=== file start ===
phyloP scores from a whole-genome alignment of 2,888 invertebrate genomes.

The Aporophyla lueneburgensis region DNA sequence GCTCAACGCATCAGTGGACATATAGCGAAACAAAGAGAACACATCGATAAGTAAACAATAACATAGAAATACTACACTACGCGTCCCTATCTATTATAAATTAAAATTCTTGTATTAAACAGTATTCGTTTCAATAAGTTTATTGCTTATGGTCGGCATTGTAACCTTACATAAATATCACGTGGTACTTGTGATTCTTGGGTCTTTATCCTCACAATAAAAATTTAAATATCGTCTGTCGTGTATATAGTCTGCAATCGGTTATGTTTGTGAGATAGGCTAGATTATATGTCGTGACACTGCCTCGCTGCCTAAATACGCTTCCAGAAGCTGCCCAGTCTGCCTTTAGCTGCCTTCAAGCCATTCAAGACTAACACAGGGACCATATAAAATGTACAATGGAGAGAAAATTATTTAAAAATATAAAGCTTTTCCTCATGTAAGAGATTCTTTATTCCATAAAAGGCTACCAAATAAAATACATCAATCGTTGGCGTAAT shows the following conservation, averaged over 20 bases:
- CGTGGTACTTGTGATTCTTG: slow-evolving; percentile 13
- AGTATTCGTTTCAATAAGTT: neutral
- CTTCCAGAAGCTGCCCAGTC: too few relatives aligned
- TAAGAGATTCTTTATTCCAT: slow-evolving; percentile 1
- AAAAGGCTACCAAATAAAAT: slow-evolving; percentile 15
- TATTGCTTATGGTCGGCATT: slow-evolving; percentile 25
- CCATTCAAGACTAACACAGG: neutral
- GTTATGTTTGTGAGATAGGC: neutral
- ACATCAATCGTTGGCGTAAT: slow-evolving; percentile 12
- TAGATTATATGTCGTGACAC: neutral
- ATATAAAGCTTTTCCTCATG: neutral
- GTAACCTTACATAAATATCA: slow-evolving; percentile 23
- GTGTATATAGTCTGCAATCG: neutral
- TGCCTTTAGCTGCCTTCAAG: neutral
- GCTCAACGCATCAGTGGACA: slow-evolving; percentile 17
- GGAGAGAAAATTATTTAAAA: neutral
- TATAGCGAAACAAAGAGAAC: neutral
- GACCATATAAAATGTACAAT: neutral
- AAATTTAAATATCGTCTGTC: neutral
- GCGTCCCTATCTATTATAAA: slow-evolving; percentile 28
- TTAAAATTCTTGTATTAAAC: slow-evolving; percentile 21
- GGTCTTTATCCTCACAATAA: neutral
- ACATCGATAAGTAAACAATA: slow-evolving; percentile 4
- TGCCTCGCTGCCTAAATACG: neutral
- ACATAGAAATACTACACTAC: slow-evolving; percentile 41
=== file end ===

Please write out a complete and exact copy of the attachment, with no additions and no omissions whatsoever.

phyloP scores from a whole-genome alignment of 2,888 invertebrate genomes.

The Aporophyla lueneburgensis region DNA sequence GCTCAACGCATCAGTGGACATATAGCGAAACAAAGAGAACACATCGATAAGTAAACAATAACATAGAAATACTACACTACGCGTCCCTATCTATTATAAATTAAAATTCTTGTATTAAACAGTATTCGTTTCAATAAGTTTATTGCTTATGGTCGGCATTGTAACCTTACATAAATATCACGTGGTACTTGTGATTCTTGGGTCTTTATCCTCACAATAAAAATTTAAATATCGTCTGTCGTGTATATAGTCTGCAATCGGTTATGTTTGTGAGATAGGCTAGATTATATGTCGTGACACTGCCTCGCTGCCTAAATACGCTTCCAGAAGCTGCCCAGTCTGCCTTTAGCTGCCTTCAAGCCATTCAAGACTAACACAGGGACCATATAAAATGTACAATGGAGAGAAAATTATTTAAAAATATAAAGCTTTTCCTCATGTAAGAGATTCTTTATTCCATAAAAGGCTACCAAATAAAATACATCAATCGTTGGCGTAAT shows the following conservation, averaged over 20 bases:
- CGTGGTACTTGTGATTCTTG: slow-evolving; percentile 13
- AGTATTCGTTTCAATAAGTT: neutral
- CTTCCAGAAGCTGCCCAGTC: too few relatives aligned
- TAAGAGATTCTTTATTCCAT: slow-evolving; percentile 1
- AAAAGGCTACCAAATAAAAT: slow-evolving; percentile 15
- TATTGCTTATGGTCGGCATT: slow-evolving; percentile 25
- CCATTCAAGACTAACACAGG: neutral
- GTTATGTTTGTGAGATAGGC: neutral
- ACATCAATCGTTGGCGTAAT: slow-evolving; percentile 12
- TAGATTATATGTCGTGACAC: neutral
- ATATAAAGCTTTTCCTCATG: neutral
- GTAACCTTACATAAATATCA: slow-evolving; percentile 23
- GTGTATATAGTCTGCAATCG: neutral
- TGCCTTTAGCTGCCTTCAAG: neutral
- GCTCAACGCATCAGTGGACA: slow-evolving; percentile 17
- GGAGAGAAAATTATTTAAAA: neutral
- TATAGCGAAACAAAGAGAAC: neutral
- GACCATATAAAATGTACAAT: neutral
- AAATTTAAATATCGTCTGTC: neutral
- GCGTCCCTATCTATTATAAA: slow-evolving; percentile 28
- TTAAAATTCTTGTATTAAAC: slow-evolving; percentile 21
- GGTCTTTATCCTCACAATAA: neutral
- ACATCGATAAGTAAACAATA: slow-evolving; percentile 4
- TGCCTCGCTGCCTAAATACG: neutral
- ACATAGAAATACTACACTAC: slow-evolving; percentile 41